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23 Feb 2022
by Lauren Goldgrub

How to build a recognition strategy for a hybrid workforce in 4 steps

In the aftermath of the pandemic, as employees largely remain working from home or in hybrid roles, many organisations face a dilemma – how to translate their in-person recognition and reward strategy for a hybrid or employee base. Whether you entered the pandemic with a recognition strategy or not, the last two years have forced organisations to re-evaluate what recognition means to them – and their employees.




No greater challenge has presented itself to the world of work in the last decade or more, and this now provides HR teams and reward teams with an opportunity to continue developing or build a new recognition strategy that works for the employees of today and tomorrow – a hybrid strategy for a hybrid workforce.

Step 1: Review how you currently provide recognition

• Before you can start planning your recognition strategy, you need to take stock of all the current ways your organisation is providing recognition to employees.

• Capture everything: begin with the smallest ways in which every single level of seniority can acknowledge the work of others in the business. Maybe it’s buying coffee at the local coffee shop and allowing managers to expense one coffee per direct report every quarter. Maybe it’s sending emails directly to an employee to say ‘thanks’. Perhaps they’re just used to chatting in the office and that recognition comes out naturally.

• Work your way up to the grandest of gestures your business has in place. This might be annual nomination awards, awarding a holiday to the most successful sales person, bonuses for the highest-performing teams, or maybe it’s a dinner with the chief executive.

• There will still likely be some gaps. This is to be expected, because some of the ways in which teams are recognised and rewarded might not be officially sanctioned, but would have still occurred in the old way of working. For example, a manager might pay for their team to have an outing to an escape room or going for drinks after work. To fill in the gaps, speak with people around the business.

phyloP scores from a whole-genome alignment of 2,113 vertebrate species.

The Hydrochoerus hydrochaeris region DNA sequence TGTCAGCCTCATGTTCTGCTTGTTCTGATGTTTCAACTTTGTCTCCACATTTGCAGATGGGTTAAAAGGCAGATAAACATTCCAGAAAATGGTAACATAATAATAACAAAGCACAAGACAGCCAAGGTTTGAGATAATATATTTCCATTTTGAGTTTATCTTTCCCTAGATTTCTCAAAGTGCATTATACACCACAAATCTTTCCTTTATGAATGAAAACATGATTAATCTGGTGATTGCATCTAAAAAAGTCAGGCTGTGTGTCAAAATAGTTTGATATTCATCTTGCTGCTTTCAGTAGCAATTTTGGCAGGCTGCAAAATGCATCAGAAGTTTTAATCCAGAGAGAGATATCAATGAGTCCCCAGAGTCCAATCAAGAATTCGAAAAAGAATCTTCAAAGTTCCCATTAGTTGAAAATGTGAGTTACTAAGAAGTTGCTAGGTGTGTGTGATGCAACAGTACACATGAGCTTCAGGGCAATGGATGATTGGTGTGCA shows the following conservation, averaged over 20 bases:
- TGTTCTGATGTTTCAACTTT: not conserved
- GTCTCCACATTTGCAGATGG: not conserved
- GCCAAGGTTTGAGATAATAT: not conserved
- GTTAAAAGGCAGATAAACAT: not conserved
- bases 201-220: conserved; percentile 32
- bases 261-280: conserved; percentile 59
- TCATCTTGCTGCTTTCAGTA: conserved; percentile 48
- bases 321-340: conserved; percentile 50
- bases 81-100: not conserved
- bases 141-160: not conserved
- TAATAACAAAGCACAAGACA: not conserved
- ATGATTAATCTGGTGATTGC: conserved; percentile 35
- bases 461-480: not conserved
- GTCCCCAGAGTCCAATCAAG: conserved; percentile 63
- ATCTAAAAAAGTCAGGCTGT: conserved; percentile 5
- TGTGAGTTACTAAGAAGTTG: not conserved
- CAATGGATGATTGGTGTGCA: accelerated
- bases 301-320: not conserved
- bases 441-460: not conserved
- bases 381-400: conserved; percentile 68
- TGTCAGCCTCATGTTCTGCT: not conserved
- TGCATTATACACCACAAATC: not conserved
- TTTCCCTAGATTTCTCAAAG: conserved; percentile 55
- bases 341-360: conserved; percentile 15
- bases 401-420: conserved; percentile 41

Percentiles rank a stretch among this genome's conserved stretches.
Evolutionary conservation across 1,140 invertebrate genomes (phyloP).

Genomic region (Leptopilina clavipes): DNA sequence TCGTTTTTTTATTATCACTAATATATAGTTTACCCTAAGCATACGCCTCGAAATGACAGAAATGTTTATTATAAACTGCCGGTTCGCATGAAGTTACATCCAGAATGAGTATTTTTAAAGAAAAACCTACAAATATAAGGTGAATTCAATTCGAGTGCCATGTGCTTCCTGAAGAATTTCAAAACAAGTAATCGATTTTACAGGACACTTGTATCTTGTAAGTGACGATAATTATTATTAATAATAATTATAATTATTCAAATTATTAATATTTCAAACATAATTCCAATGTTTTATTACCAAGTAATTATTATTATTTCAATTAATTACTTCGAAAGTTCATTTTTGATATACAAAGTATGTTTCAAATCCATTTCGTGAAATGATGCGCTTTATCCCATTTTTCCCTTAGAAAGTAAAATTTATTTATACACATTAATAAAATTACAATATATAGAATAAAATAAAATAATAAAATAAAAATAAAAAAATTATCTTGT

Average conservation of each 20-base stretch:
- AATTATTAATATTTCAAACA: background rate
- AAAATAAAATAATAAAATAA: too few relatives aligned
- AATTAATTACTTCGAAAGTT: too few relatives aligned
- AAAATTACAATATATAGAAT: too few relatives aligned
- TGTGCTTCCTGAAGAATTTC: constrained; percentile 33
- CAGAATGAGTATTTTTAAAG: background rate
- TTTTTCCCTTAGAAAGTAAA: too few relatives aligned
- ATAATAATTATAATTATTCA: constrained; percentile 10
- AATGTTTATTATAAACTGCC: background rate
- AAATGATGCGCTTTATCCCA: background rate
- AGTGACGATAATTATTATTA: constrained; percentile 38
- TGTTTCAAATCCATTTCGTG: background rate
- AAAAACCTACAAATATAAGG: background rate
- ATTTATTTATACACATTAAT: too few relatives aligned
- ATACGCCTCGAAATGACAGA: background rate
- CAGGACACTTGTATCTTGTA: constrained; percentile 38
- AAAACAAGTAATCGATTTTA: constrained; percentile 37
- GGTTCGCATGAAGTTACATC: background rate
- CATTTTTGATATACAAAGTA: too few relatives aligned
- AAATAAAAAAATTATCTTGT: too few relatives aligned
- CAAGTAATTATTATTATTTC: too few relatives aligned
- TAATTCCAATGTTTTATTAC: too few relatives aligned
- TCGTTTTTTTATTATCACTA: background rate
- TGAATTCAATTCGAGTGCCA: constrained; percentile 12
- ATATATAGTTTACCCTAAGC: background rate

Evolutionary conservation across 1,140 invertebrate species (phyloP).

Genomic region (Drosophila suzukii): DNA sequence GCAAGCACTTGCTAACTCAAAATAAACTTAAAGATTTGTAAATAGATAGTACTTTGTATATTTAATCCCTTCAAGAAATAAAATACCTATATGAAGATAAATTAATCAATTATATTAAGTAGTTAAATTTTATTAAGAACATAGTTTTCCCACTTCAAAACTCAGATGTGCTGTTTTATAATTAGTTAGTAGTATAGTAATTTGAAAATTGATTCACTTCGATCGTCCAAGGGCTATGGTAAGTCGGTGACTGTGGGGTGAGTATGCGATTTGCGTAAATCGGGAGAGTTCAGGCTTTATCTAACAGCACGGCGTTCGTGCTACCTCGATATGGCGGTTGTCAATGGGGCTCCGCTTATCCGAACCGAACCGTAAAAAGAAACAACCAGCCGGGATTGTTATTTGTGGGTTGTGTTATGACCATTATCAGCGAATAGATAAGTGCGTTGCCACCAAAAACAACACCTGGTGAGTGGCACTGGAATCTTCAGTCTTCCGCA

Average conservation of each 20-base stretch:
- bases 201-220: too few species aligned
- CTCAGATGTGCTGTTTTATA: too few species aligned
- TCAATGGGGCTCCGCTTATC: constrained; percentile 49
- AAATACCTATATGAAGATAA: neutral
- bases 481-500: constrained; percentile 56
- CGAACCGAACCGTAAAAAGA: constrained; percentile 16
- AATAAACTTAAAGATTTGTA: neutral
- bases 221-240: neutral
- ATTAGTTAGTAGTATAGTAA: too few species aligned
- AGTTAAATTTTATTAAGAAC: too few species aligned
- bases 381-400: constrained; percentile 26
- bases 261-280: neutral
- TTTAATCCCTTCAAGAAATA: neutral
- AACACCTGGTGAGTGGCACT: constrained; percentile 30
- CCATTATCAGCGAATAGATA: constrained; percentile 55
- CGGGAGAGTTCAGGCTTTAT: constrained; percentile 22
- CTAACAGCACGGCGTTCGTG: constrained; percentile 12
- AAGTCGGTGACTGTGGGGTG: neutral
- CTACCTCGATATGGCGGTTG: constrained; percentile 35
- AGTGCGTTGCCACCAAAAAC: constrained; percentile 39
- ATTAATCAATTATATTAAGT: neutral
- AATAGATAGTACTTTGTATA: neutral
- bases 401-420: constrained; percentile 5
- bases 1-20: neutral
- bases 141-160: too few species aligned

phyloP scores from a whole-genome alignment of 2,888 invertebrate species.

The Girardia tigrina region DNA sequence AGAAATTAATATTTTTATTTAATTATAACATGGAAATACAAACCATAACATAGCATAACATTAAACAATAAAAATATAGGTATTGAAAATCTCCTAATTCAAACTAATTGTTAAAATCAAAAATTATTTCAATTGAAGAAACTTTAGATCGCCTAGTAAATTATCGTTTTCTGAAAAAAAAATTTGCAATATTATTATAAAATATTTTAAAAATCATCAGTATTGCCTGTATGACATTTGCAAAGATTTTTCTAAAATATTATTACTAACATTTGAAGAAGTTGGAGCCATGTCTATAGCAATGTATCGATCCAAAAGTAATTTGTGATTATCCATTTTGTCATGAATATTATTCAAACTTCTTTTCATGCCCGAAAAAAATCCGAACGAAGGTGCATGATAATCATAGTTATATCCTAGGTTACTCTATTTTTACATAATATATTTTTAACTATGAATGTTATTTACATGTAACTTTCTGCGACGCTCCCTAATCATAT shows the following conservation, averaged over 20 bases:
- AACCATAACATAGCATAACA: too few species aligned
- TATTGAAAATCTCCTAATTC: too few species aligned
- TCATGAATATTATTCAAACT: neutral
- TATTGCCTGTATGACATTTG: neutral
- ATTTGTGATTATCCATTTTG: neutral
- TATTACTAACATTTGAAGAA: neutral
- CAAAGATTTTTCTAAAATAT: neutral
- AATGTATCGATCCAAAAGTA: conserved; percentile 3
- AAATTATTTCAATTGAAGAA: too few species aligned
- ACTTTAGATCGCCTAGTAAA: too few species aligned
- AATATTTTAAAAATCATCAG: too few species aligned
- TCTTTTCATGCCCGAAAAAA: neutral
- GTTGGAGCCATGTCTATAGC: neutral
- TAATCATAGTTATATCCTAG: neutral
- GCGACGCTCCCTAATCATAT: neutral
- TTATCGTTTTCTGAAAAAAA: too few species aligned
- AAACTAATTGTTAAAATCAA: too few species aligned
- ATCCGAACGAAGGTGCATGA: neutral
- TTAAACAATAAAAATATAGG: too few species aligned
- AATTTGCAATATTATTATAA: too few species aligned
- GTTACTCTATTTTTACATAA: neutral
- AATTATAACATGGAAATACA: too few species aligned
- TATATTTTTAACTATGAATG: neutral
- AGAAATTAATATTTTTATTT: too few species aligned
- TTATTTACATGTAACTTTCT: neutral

Step 2: Converting all in-person recognitions to online

The next stage is to take all your knowledge from Step 1 and translate it to work online. This doesn’t need to mean ‘just make it all fully-functional for hybrid employees’ (yet), it just means find ways to take those offline gestures online.

Pull together a master list from everything you learned in Step 1 and mark all the items which are in-person methods of recognising the amazing work being done in your organisation. Everything that falls within that category will either need to be scrapped altogether – or, more ideally converted.

For example:

• Allowing managers to expense a £5 coffee every quarter translates well into a £5 digital reward; offering this via an online platform is simplest as it avoids administrative hassle.

• Nominations are another big one that many organisations offer – moving these to a digital platform will not only enable nominations for a hybrid workforce, but will significantly simplify the admin involved.